Les conclusions du juge Bate dans le cadre de la plainte de Nasser Al-Aulaqi, père de #Anwar_Al-Aulaqi, contre Barack Obama, Robert Gates et Leon Panetta :
On August 30, 2010, plaintiff Nasser Al-Aulaqi (“plaintiff”) filed this action, claiming that the President, the Secretary of Defense, and the Director of the CIA (collectively, “defendants”) have unlawfully authorized the targeted killing of plaintiff’s son, Anwar Al-Aulaqi, a dual U.S.-Yemeni citizen currently hiding in Yemen who has alleged ties to al Qaeda in the Arabian Peninsula (“AQAP”). Plaintiff seeks an injunction prohibiting defendants from intentionally killing Anwar Al-Aulaqi “unless he presents a concrete, specific, and imminent threat to life or physical safety, and there are no means other than lethal force that could reasonably be employed to neutralize the threat.”
Procès carrément étonnant.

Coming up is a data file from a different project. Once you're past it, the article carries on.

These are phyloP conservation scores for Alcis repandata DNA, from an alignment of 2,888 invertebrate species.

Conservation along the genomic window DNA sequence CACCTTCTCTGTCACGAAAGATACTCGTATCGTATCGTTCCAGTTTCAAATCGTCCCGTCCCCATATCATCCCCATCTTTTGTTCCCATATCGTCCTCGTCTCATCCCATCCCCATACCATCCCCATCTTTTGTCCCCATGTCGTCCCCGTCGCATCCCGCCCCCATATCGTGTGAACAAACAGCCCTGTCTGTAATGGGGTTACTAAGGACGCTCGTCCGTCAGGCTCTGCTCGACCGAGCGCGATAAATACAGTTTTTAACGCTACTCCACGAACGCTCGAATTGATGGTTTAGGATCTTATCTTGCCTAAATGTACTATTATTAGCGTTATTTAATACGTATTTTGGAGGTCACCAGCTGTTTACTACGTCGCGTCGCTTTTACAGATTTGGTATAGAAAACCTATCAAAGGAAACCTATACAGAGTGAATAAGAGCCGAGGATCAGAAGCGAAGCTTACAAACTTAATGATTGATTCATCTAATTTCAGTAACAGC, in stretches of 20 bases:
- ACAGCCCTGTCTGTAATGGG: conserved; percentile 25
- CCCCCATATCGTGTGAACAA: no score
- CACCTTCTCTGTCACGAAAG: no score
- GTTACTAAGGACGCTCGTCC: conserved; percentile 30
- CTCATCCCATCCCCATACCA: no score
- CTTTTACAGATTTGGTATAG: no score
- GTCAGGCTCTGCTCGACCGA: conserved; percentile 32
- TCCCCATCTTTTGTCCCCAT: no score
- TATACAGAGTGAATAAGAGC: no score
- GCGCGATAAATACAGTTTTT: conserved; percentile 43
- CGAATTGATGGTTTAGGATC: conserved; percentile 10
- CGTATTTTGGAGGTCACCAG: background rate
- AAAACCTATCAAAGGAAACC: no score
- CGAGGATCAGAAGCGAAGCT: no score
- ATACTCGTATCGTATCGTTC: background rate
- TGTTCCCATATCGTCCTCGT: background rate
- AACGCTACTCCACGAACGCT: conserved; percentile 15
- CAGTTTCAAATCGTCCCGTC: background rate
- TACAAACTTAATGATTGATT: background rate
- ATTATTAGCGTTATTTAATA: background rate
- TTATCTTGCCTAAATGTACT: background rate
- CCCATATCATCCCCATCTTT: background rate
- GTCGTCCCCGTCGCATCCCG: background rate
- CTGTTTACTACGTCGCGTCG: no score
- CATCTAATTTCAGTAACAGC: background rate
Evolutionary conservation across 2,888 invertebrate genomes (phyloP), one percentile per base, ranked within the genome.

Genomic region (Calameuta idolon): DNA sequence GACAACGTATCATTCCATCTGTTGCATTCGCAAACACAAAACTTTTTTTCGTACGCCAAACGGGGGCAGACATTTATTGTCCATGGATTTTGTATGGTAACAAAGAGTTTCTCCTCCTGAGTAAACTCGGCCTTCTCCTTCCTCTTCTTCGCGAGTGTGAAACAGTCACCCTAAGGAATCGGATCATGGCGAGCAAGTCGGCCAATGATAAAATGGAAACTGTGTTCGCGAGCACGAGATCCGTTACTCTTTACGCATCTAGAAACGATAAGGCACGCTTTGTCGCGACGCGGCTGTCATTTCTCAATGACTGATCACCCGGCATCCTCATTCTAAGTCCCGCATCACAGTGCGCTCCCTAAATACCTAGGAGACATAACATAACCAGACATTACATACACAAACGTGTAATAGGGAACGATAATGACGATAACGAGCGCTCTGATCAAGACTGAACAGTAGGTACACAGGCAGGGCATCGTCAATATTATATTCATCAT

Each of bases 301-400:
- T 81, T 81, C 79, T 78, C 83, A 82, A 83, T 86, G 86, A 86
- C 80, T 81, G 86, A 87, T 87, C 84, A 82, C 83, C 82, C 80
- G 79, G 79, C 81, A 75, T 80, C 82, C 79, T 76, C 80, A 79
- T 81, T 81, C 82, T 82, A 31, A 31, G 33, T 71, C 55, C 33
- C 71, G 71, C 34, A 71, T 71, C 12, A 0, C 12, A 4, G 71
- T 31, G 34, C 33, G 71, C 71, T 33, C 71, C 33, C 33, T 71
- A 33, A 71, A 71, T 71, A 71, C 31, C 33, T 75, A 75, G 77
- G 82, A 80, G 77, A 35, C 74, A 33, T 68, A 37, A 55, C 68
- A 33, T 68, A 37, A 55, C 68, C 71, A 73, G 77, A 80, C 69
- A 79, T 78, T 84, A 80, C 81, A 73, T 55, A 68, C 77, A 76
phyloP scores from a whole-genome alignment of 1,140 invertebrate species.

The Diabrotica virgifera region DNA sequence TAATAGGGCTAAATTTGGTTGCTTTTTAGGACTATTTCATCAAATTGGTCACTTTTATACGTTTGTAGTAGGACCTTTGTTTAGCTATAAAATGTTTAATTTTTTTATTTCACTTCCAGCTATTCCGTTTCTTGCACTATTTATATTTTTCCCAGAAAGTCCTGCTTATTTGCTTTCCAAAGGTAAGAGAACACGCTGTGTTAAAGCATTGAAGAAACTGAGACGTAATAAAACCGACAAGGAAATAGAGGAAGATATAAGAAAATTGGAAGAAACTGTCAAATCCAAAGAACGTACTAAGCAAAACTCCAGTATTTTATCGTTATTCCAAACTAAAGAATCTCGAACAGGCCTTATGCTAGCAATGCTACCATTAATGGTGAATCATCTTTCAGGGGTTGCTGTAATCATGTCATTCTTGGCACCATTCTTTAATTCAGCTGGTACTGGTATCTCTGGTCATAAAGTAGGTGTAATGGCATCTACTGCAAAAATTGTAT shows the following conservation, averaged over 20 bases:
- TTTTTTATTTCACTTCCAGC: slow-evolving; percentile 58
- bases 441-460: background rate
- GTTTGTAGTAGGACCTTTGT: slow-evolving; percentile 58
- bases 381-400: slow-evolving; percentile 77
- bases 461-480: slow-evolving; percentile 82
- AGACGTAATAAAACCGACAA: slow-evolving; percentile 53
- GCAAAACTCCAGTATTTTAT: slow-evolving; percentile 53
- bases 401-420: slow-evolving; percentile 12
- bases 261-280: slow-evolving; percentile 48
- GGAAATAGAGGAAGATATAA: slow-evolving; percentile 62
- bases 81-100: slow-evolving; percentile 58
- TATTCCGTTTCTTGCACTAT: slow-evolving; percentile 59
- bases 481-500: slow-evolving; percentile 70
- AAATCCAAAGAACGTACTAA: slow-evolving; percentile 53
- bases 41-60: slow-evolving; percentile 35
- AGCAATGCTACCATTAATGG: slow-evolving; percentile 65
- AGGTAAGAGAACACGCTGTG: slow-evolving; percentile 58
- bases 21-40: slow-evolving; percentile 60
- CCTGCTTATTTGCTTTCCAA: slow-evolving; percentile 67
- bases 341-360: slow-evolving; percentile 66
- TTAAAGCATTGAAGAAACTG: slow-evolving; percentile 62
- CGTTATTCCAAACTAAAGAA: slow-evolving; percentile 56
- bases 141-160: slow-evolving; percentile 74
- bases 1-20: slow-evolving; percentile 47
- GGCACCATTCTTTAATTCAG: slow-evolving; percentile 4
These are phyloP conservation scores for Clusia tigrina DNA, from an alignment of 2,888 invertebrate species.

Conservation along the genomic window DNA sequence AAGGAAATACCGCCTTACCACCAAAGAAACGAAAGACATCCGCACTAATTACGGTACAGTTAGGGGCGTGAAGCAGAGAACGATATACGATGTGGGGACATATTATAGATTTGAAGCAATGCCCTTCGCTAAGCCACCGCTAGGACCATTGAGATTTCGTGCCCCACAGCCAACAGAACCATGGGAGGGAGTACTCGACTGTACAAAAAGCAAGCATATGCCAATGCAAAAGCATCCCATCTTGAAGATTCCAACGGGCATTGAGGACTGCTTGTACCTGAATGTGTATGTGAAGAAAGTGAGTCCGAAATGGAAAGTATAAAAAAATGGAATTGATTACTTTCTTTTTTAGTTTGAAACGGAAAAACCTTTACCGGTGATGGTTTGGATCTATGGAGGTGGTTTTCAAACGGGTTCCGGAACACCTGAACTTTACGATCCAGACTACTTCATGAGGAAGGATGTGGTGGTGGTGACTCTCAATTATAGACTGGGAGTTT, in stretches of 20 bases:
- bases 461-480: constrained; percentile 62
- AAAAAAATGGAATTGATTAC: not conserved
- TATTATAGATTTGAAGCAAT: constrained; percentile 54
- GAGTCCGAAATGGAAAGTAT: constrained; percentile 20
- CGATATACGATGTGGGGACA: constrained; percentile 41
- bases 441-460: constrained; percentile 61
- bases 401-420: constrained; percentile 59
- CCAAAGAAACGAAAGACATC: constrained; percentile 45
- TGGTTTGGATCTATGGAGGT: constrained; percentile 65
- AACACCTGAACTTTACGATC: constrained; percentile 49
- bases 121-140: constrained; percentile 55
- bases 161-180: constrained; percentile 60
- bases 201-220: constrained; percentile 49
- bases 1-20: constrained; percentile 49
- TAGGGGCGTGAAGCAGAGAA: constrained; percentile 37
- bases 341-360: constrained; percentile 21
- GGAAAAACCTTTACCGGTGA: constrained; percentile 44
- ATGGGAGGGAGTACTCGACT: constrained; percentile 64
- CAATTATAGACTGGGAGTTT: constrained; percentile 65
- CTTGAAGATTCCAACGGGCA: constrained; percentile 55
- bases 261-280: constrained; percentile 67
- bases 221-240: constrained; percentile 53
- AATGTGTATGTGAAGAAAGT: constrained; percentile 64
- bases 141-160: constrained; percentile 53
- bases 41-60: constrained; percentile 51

Stark, and perplexing, questions readily come to mind, including the following: How is it that judicial approval is required when the United States decides to target a U.S. citizen overseas for electronic surveillance, but that, according to defendants, judicial scrutiny is prohibited when the United States decides to target a U.S. citizen overseas for death? Can a U.S. citizen — himself or through another — use the U.S. judicial system to vindicate his constitutional rights while simultaneously evading U.S. law enforcement authorities, calling for “jihad against the West,” and engaging in operational planning for an organization that has already carried out numerous terrorist attacks against the United States? Can the Executive order the assassination of a U.S. citizen without first affording him any form of judicial process whatsoever, based on the mere assertion that he is a dangerous member of a terrorist organization? How can the courts, as plaintiff proposes, make real-time assessments of the nature and severity of alleged threats to national security, determine the imminence of those threats, weigh the benefits and costs of possible diplomatic and military responses, and ultimately decide whether, and under what circumstances, the use of military force against such threats is justified? When would it ever make sense for the United States to disclose in advance to the “target” of contemplated military action the precise standards under which it will take that military action? And how does the evolving AQAP relate to core al Qaeda for purposes of assessing the legality of targeting AQAP (or its principals) under the September 18, 2001 Authorization for the Use of Military Force?